He was flipping out before the jump, saying he was too scared, and we just all told him not to puss out. He kept saying, I can’t do this, I can’t do this. But he finally jumped with little prodding. He came back up with his eyes a little red and just glowing, talking nonstop about how great it was. That definitely helped. Marc went next. He was also scared beforehand, even before we had gotten to the bridge, but he said it was awesome, too.
It was my turn after him. Honestly, I’m getting a little shaky even writing about it. The guide harnessed me in, I told him to make my ankle harnesses as tight as he could because there was no way I wanted those loose. We jumped with bare feet, and as soon as I took my shoes and socks off (right before Marc jumped), I started getting really nervous. When I was sitting on the ledge of the bridge getting my harnesses on, I don’t even remember thinking coherently, I was that scared. The guide told me to stand up and step onto the yellow platform, and that’s when I froze. I stood up, barefoot, with huge, heavy harnesses attached to my ankles, and I was so terrified that I clutched onto the yellow beams that held the beginning of the platform to the bridge. Everyone was yelling at me, telling me I could do it, I’m guessing because I looked a ton more scared than Aaron or Marc. I took a baby step forward, still holding onto the beam. It was really far down. The guys were still yelling, a little more desperate now. I thought, There is no way I’m going to be like that first girl. I took another step and couldn’t hold onto the beams anymore. I was just standing on the platform with 240 feet of water and trees and rocks below me and safe ground so far away, because even one baby step felt like a mile up there. The guide urged me again to get my toes to the edge of the platform so I could jump and let go of my bungees. I took another step and I was at the edge, looking straight down, and I dropped the cords so they were hanging in front of the platform. I panicked a little since the clip caught on the edge as I dropped them, but he said that was normal, that was fine.
And there I was. That split second before I jumped was the most petrifying moment of my entire life.
I don’t know how to explain it. When you’re that frightened, there’s no way to. It was just this hot, searing rush of pure terror.
Aaron had told me before I jumped that all you had to do was just say, Fuck it, and jump. And that’s what I did. I just turned off my brain. I felt like I was seeing myself from the eyes of someone else, someone who wasn’t afraid and who was just watching someone jump, no big deal.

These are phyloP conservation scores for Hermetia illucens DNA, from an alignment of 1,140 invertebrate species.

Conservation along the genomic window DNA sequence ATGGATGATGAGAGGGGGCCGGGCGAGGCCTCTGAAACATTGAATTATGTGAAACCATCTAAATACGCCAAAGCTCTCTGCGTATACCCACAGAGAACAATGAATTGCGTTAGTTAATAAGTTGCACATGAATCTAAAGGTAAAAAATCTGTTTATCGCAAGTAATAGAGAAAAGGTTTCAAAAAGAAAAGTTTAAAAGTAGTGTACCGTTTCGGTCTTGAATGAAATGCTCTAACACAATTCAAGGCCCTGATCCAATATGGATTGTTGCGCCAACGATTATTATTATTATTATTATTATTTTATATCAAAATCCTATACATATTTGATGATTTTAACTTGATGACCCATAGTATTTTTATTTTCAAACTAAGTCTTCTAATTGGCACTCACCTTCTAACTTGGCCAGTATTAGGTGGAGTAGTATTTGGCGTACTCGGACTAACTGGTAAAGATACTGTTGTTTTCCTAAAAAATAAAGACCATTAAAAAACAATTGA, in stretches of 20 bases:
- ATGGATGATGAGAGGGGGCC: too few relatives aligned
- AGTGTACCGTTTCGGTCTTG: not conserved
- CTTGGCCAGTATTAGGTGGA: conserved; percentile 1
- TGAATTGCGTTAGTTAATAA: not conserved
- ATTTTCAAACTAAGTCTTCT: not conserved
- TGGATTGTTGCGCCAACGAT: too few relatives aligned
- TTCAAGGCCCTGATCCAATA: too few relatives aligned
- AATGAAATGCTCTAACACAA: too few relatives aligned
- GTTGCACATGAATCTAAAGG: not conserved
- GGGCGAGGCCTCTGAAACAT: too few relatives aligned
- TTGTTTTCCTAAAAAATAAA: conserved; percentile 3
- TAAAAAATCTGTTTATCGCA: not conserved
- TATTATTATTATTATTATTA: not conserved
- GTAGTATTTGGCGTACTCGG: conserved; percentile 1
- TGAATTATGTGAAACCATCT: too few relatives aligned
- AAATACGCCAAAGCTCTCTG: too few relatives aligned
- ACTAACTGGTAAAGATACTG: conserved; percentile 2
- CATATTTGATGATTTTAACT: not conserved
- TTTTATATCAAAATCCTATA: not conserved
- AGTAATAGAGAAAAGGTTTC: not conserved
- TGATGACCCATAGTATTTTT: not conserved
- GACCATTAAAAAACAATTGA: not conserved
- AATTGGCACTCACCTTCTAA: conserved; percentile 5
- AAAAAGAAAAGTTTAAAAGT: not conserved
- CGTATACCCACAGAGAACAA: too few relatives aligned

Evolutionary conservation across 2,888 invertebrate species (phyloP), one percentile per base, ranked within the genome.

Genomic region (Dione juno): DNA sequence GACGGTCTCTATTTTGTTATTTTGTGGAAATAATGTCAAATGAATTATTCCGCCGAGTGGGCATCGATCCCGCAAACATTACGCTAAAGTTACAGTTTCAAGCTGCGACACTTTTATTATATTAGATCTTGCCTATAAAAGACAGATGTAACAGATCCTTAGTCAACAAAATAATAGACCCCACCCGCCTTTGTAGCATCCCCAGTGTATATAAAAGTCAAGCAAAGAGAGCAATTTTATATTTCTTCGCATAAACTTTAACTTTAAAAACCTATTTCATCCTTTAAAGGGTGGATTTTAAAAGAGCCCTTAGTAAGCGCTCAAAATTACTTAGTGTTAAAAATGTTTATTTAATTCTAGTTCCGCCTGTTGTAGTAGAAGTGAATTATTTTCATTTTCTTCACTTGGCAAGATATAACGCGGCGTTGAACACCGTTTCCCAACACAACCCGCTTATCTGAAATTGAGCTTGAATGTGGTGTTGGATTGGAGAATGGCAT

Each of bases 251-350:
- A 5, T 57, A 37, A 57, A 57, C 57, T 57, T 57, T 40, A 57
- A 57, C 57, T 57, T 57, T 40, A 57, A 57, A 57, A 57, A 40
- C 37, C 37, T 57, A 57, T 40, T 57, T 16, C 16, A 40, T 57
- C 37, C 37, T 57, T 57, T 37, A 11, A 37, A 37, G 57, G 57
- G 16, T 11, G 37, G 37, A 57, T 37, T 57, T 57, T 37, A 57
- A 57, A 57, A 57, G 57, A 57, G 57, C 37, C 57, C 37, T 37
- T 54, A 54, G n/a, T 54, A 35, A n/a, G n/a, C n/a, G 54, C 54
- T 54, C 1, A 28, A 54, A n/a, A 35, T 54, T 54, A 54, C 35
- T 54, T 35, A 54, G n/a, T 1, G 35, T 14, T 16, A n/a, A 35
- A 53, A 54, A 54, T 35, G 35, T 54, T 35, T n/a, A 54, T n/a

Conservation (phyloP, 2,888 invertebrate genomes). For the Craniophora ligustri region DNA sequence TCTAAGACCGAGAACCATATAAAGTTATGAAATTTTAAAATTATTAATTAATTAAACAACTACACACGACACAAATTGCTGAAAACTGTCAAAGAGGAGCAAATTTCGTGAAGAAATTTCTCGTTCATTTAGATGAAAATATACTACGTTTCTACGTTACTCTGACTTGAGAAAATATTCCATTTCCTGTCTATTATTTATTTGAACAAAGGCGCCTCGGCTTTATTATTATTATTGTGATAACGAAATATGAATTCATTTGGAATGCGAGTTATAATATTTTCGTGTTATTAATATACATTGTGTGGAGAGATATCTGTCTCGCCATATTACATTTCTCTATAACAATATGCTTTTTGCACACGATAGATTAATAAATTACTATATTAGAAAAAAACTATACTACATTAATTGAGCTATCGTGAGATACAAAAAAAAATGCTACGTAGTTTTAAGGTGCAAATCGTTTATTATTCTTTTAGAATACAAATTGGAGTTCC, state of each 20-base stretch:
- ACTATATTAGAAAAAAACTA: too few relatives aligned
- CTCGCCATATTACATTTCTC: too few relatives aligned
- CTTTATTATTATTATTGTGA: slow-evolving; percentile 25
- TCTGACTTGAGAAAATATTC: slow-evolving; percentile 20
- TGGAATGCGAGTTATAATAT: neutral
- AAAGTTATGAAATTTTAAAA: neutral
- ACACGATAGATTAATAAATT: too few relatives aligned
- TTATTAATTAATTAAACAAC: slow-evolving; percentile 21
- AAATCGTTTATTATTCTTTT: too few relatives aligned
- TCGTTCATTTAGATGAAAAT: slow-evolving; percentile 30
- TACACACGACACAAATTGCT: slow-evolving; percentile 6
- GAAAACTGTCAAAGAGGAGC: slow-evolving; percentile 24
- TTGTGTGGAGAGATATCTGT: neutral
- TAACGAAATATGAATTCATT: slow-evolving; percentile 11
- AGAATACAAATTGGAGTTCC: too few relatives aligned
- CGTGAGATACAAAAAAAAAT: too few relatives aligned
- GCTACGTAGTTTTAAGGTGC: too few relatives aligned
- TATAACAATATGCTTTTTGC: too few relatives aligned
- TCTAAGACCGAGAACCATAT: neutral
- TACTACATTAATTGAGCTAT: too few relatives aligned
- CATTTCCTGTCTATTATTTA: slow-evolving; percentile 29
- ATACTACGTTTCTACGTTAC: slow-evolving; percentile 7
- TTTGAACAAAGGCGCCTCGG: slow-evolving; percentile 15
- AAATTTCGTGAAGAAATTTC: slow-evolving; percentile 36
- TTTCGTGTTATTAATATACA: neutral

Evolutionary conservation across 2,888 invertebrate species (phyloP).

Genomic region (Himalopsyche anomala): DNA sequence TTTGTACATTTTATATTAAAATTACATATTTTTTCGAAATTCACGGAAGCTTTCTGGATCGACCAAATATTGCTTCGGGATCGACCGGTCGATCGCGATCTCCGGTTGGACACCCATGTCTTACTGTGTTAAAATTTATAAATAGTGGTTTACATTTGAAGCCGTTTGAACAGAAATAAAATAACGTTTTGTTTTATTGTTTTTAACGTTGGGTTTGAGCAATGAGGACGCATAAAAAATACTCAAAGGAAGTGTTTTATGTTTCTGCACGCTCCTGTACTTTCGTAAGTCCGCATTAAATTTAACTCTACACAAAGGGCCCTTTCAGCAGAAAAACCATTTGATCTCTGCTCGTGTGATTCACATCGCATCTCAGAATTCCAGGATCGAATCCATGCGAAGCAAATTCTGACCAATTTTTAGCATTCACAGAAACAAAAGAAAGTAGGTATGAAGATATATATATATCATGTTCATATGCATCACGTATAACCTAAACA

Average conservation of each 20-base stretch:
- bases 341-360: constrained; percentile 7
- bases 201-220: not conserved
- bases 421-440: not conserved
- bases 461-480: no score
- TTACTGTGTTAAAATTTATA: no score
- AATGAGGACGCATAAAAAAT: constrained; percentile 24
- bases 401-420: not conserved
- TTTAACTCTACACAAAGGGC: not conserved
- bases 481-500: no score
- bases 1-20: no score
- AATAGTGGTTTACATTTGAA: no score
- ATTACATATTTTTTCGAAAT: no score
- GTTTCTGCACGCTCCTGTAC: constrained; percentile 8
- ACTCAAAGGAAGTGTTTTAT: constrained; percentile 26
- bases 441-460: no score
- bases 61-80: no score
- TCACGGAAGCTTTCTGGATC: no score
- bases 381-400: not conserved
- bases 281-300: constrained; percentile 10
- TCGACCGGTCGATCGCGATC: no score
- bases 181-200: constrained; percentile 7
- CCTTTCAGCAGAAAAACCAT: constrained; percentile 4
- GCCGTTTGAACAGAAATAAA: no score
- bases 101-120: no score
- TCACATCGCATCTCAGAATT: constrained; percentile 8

And I was hurtling toward the river and rocks and trees faster than I’ve ever moved in my life. I remember holding onto the rope briefly when I first jumped and then I spread both my arms out, freefalling into this gorgeous nothingness. I screamed until I couldn’t breathe. I felt the rope pull on my ankles a little and I was going back up, then back down, then up and down and up and down and then I started spinning and everything was just going around in these terrible, awesome circles. I had my first recognizable thought in about five minutes. This feels like the merry-go-round thing at Parkview, I thought, where I was twirling around and around until I got off and I was so dizzy I couldn’t stand up, I was just this woozy fourth grader who was watching the playground as it spiraled around me. And then I thought, this is worse than bed spins. I feel drunk.
I just kept spinning around faster than I’ve ever spun, and I couldn’t even see the river because the trees were whirling around so quickly that they just all melded into one mess of green. I was hanging upside down, trying to convince myself the spinning wasn’t making me nauseous, when I saw the lift cord dangling next to me. I somehow grabbed it – I’m not sure how, it feels impossible to grab anything when you’re suspended in the air upside down – and attached it to my harness. It took awhile to get back up to the platform, since they were cranking the cord up, and I grabbed onto the cord with both hands and pulled myself into a sitting position. For the first time, I could look around and appreciate the gorge. It was breathtaking. I looked up at the bridge, where everyone was leaning over – I could only see their heads – and I waved to let them know I was okay. They were laughing and cheering a little, and that’s when I finally started smiling.
That was the most baller thing I’ve ever done, I kept saying. It was the only way to describe it.
My head hurt a little from the rushes of blood to the head, but everyone was complaining about that. Even now, hours later, it still hurts if I tilt my head down. It’s just a headache-y, full feeling. But other than that, I felt damn good. I went to the bar and got an Imperial. It was one of the best things I’ve tasted this trip. I don’t even like Imperial. We watched everyone else go, drinking our Imperials, and we headed back just as it was getting dark.
And we still had the whole night ahead of us. I’ll write about it later tonight, since I’ll be in the airport all day today, but it was the perfect ending. It was so perfect that it’s 4 a.m. right now, I have to catch my bus to the airport at 5 a.m., and I have yet to go to bed because after going out so late, there was no point in sleeping.